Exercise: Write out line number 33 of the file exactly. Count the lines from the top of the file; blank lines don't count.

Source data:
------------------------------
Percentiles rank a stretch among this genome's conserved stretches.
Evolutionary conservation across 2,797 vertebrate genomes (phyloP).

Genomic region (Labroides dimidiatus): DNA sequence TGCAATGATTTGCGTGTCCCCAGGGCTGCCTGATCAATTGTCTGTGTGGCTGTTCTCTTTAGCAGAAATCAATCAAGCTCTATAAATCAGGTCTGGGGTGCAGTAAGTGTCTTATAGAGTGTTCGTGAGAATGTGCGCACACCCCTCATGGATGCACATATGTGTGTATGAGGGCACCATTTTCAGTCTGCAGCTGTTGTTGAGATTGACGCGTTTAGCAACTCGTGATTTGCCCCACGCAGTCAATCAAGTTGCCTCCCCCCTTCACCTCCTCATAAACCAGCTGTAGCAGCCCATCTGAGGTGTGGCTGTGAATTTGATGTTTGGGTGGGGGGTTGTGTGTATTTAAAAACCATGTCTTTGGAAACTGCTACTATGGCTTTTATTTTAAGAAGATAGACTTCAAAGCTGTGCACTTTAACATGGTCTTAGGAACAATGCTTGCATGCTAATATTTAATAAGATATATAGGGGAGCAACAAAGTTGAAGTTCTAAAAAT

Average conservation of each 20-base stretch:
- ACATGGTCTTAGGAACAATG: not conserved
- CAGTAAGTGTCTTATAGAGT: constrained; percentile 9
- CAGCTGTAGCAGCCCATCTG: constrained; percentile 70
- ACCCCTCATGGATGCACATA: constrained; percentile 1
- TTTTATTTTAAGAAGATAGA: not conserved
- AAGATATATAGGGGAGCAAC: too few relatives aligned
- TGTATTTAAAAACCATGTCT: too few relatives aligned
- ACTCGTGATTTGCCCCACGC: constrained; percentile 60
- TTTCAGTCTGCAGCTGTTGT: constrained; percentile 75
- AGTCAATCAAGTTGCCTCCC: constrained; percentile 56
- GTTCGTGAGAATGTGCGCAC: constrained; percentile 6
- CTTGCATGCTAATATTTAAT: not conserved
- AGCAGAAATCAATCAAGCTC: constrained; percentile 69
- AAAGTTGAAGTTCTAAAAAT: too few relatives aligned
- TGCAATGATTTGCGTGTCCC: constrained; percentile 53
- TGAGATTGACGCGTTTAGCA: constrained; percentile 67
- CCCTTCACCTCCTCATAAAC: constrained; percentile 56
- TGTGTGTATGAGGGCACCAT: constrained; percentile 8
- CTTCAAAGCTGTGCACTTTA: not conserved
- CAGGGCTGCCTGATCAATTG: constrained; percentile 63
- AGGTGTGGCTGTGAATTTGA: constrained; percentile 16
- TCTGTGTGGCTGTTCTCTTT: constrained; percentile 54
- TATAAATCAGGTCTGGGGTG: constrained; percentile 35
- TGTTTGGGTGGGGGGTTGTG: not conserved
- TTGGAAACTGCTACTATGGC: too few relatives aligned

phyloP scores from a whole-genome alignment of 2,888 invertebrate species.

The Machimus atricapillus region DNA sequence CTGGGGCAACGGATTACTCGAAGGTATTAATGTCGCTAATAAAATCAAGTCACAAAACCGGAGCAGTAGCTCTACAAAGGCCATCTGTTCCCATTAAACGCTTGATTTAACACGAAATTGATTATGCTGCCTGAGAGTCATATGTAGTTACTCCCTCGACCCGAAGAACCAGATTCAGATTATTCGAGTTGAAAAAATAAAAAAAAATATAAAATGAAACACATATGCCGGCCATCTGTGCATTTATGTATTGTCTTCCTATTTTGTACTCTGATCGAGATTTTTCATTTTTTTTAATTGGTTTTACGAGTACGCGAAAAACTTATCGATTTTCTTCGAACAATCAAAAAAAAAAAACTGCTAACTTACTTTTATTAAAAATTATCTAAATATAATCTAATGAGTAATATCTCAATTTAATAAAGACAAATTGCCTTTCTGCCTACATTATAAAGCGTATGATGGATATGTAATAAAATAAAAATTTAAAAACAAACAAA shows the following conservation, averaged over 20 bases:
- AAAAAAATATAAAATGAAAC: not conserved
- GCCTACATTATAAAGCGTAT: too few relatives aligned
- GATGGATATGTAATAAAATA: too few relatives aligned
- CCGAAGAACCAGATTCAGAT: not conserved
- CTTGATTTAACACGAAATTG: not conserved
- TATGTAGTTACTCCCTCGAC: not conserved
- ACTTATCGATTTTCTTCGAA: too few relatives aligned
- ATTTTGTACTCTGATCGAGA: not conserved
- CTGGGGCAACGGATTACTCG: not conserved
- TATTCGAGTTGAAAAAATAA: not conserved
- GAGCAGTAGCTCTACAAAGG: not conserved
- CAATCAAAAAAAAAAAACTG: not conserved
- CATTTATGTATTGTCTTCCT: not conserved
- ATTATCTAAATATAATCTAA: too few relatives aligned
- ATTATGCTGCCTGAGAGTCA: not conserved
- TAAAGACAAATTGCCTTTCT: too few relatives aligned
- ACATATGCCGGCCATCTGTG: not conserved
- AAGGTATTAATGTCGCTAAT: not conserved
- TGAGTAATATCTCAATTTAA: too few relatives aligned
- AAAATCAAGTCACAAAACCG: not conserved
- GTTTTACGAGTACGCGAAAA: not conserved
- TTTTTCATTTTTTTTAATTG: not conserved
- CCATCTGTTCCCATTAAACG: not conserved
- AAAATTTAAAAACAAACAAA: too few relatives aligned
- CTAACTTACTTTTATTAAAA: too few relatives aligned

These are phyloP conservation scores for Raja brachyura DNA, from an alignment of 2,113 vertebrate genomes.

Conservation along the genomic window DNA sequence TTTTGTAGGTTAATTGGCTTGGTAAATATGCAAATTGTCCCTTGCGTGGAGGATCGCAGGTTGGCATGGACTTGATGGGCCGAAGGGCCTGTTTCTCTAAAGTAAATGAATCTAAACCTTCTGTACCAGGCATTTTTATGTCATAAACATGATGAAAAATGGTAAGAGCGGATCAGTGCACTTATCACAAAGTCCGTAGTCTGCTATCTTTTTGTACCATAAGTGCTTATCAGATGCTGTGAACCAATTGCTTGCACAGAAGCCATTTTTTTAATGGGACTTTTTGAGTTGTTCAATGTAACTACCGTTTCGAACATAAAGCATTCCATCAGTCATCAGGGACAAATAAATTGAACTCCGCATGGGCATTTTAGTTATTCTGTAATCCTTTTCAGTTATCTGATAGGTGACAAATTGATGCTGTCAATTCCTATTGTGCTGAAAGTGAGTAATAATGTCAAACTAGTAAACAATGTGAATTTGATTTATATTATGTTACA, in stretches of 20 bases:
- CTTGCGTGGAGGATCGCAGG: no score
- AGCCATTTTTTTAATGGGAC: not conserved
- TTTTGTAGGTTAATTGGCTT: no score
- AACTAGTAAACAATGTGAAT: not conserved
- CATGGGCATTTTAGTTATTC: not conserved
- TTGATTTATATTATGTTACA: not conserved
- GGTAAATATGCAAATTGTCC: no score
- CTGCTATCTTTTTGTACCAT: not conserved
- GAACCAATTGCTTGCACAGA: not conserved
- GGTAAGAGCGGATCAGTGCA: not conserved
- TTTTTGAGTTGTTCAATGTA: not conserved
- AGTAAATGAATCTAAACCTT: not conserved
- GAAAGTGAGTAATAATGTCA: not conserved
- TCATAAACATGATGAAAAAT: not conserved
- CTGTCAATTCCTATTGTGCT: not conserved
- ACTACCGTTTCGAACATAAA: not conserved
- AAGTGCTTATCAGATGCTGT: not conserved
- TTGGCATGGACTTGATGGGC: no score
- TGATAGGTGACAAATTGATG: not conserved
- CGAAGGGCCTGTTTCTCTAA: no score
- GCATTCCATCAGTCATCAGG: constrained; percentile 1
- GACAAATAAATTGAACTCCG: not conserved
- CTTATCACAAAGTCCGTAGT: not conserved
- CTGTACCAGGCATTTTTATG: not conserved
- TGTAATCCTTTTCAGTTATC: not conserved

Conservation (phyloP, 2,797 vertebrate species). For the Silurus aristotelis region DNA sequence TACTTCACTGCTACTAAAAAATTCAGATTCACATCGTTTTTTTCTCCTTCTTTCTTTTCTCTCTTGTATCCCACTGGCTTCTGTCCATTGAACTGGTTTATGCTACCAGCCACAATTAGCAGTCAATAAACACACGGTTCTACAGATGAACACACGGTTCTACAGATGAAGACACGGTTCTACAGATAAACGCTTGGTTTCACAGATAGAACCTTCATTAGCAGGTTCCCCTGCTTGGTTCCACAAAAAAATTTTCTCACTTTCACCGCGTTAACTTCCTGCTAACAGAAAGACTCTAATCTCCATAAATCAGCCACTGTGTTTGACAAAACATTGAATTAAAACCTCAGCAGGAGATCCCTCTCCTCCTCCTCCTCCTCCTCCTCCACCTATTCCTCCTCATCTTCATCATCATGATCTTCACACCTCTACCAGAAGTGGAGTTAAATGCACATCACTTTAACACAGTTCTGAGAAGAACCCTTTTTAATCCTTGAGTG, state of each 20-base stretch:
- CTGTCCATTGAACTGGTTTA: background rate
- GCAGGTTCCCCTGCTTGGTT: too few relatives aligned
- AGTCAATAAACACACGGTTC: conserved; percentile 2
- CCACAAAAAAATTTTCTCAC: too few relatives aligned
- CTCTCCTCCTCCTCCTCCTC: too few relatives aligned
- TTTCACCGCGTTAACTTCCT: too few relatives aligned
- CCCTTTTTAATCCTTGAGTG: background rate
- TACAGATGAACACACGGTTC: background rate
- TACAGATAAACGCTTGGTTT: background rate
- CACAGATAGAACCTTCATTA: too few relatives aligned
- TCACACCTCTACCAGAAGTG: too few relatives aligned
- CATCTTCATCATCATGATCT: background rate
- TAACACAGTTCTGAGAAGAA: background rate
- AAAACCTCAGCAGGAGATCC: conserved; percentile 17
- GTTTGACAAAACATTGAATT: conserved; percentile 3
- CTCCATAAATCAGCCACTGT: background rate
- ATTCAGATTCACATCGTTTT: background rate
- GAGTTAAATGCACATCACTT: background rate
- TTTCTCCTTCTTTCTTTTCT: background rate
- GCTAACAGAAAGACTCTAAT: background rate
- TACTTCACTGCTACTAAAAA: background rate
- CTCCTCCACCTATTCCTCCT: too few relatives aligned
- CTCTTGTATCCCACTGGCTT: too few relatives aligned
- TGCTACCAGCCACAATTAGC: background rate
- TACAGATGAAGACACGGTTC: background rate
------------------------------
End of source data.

- GCCTACATTATAAAGCGTAT: too few relatives aligned